"Chicago" director returns home for city, university honors
( 2003-10-24 16:29) (Agencies)
The director of the Oscar-winning ``Chicago'' is optimistic that he'll direct a movie based on the best-selling novel ``Memoirs of a Geisha,'' despite a battle involving Miramax, Columbia and DreamWorks.
Rob Marshall wants to direct the film version of Arthur Golden's novel about a geisha's rise from a Japanese fishing village to life in high society because the project is a departure from his first feature, an award-winning musical. The Tony-winning Broadway director and choreographer, this year's recipient of the Directors Guild of America's top honors, said he is also attracted to a ``moving story about the human spirit and overcoming obstacles.''
But Marshall has a contract with Miramax Pictures that obligates him to do his second film with them, while ``Memoirs of a Geisha'' is a Columbia and DreamWorks film.
``It's complicated because it involves a lot of different players, you know. I mean, it's flattering in a way, because you have a lot of people saying, 'We want him to do this picture. No, we want him to do this picture.' I'm anxious to go to work. I believe I need to do this picture,'' Marshall said Thursday during a visit to Pittsburgh.
But when Marshall talks about the future, including his desire to do another musical film one day, he's optimistic that negotiations will work out and his next project will be a drama.
``I know it's getting a little sticky, but I do have faith that it will work out. I really enjoyed my experience with Miramax and I'm hoping that they'll find it in their hearts to be generous and let me do this movie ... I tend to think optimistically and am hoping this will work out,'' Marshall said.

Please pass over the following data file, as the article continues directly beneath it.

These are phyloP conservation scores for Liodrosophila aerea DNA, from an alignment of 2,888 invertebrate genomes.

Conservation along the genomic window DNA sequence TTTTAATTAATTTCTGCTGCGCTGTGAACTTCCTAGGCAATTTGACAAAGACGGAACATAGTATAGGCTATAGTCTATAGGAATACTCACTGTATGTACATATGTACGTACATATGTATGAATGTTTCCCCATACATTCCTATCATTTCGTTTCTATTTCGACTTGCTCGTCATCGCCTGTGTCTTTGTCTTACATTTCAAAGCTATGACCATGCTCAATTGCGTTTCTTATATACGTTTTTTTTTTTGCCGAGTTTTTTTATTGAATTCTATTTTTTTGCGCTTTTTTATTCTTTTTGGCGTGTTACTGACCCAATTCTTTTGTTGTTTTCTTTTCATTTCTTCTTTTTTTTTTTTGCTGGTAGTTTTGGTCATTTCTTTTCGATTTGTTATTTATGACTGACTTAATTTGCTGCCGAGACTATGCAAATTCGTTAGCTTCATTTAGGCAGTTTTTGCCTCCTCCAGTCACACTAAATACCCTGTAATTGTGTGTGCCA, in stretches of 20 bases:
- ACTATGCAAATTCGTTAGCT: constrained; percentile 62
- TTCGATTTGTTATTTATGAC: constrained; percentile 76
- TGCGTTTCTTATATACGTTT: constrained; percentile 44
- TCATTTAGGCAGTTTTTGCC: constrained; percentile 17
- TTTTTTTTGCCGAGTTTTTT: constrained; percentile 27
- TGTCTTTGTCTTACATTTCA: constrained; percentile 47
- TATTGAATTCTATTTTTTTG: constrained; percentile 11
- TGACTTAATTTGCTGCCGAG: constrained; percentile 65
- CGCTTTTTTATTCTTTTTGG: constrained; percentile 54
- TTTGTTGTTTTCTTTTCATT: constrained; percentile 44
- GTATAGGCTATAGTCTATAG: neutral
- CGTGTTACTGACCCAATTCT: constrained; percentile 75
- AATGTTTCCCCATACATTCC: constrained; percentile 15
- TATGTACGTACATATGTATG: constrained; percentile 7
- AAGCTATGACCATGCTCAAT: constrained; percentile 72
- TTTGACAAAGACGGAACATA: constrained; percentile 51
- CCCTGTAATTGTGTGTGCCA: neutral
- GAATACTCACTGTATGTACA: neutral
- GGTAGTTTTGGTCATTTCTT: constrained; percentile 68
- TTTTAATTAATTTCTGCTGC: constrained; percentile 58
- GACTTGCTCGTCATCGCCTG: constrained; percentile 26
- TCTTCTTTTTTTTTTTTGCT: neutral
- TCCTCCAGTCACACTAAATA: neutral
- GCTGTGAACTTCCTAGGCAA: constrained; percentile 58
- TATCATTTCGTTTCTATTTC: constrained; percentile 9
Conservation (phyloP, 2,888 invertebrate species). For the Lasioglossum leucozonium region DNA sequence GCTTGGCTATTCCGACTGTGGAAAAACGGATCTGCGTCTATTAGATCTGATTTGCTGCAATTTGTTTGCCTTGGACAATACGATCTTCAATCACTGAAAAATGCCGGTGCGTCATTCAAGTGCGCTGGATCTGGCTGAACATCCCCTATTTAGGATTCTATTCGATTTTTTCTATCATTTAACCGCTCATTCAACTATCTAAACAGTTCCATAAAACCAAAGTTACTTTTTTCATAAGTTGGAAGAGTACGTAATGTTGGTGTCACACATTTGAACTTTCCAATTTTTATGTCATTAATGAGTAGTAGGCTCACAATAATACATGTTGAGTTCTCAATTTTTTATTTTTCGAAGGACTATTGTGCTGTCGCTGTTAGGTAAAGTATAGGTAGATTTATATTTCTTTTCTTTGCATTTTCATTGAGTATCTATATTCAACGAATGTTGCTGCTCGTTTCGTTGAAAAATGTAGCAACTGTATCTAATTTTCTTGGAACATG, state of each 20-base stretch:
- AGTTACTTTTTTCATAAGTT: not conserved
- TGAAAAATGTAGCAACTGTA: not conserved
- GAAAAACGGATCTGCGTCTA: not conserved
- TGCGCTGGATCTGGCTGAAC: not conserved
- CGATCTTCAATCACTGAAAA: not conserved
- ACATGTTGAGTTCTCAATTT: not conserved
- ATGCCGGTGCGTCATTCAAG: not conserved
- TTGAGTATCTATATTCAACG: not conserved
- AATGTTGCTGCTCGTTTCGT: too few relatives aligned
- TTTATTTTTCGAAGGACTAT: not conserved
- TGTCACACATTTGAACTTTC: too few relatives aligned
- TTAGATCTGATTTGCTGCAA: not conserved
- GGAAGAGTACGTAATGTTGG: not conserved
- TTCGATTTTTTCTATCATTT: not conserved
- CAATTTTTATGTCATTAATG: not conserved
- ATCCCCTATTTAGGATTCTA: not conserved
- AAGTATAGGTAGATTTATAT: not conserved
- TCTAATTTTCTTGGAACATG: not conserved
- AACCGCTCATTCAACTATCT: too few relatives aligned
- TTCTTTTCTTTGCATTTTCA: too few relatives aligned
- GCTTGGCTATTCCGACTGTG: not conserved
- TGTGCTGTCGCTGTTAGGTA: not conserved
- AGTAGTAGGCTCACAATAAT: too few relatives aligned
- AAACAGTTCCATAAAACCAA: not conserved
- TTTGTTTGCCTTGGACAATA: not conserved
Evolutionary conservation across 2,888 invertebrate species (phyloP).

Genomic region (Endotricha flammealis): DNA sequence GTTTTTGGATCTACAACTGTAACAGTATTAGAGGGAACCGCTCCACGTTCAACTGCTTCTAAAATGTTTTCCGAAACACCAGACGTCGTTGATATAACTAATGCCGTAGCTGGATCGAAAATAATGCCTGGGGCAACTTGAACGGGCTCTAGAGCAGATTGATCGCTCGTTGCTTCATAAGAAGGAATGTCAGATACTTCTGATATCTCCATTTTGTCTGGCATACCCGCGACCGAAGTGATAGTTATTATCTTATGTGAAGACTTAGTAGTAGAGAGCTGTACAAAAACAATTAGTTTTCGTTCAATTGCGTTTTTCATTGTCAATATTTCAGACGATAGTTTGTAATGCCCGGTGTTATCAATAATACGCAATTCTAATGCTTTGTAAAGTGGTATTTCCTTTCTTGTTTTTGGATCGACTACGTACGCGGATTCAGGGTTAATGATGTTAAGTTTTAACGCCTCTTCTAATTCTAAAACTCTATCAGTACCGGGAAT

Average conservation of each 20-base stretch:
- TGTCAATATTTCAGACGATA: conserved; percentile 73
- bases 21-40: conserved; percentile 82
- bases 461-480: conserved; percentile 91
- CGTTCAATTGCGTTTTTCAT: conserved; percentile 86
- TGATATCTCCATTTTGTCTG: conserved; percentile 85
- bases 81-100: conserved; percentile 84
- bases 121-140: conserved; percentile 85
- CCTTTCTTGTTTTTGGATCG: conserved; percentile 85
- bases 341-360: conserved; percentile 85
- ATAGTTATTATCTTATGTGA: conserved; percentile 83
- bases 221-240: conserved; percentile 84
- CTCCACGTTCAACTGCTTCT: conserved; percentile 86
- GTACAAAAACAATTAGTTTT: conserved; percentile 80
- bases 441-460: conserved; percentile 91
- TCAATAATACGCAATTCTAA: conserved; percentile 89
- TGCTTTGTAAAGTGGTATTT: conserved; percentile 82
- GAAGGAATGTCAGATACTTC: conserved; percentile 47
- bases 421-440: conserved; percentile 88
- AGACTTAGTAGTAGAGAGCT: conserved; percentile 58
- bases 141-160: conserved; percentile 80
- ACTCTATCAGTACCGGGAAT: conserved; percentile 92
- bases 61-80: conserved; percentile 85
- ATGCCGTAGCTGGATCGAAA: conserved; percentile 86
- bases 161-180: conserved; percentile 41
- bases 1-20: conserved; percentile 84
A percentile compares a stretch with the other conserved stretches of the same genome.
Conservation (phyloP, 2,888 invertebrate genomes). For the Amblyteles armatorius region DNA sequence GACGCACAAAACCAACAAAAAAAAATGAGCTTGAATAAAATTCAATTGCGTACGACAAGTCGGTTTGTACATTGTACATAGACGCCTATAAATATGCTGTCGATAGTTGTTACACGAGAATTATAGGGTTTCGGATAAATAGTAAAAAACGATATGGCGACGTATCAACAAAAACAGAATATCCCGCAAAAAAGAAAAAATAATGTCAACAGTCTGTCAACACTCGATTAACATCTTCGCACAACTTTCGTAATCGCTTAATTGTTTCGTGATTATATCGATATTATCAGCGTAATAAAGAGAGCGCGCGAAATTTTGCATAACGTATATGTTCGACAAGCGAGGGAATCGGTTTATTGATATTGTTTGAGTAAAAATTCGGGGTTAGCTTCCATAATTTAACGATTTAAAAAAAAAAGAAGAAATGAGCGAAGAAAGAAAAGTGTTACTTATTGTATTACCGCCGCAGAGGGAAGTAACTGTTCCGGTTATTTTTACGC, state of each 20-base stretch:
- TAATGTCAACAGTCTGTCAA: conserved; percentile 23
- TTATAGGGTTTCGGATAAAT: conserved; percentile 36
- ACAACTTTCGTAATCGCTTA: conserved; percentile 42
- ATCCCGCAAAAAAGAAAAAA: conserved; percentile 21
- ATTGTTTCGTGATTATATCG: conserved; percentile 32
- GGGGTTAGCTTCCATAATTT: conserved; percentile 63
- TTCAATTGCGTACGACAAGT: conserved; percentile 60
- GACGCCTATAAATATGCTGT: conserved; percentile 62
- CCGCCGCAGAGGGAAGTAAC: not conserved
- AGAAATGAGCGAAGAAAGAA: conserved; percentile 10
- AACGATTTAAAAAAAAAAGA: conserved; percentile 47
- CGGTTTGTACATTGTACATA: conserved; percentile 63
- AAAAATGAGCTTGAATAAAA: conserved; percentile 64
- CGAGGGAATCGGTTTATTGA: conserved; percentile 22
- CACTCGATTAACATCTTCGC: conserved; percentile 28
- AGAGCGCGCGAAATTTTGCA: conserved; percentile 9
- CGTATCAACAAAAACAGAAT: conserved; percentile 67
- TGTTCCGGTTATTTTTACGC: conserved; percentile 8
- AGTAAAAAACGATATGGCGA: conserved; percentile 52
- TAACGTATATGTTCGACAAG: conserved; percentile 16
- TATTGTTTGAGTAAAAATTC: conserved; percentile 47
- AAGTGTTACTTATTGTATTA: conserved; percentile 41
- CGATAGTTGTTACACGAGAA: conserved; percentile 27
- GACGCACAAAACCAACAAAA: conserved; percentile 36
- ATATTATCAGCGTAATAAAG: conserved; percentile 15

Marshall was scheduled to spend the weekend in his native Pittsburgh, where he received a key to the city and was honored by his alma mater, Carnegie Mellon University. Pittsburgh Mayor Tom Murphy declared Thursday ``Rob Marshall Day'' and the school gave the 1982 graduate its Alumni Merit Award during its homecoming celebrations.
The university was also scheduled to honor the College of Fine Arts alumni, including television actor and 1972 alumnus Ted Danson, composer-lyricist and 1980 graduate Ricky Ian Gordon and award-winning costume designer and 1953 alumna Ann Roth.
Marshall said that after the details regarding ``Memoirs of a Geisha'' are worked out, he would like to work on another musical film, although he's not sure what it would be. He's also developing a musical for Broadway that will be complete in the next two to three years and will be produced by Barry Weissler.
But he isn't afraid that such projects will label him as a ``musical director.''
``I'm really thrilled that musicals, in a way, have been reborn, and to be part of that, I'm thrilled. I really am thrilled,'' Marshall said. ``I think it's wonderful to go to a movie theater and escape your everyday life and to be taken to another place through song. There's nothing quite like a musical and I was very lucky with ``Chicago'' because, to me, it's one of those great, classic musicals of all time.''
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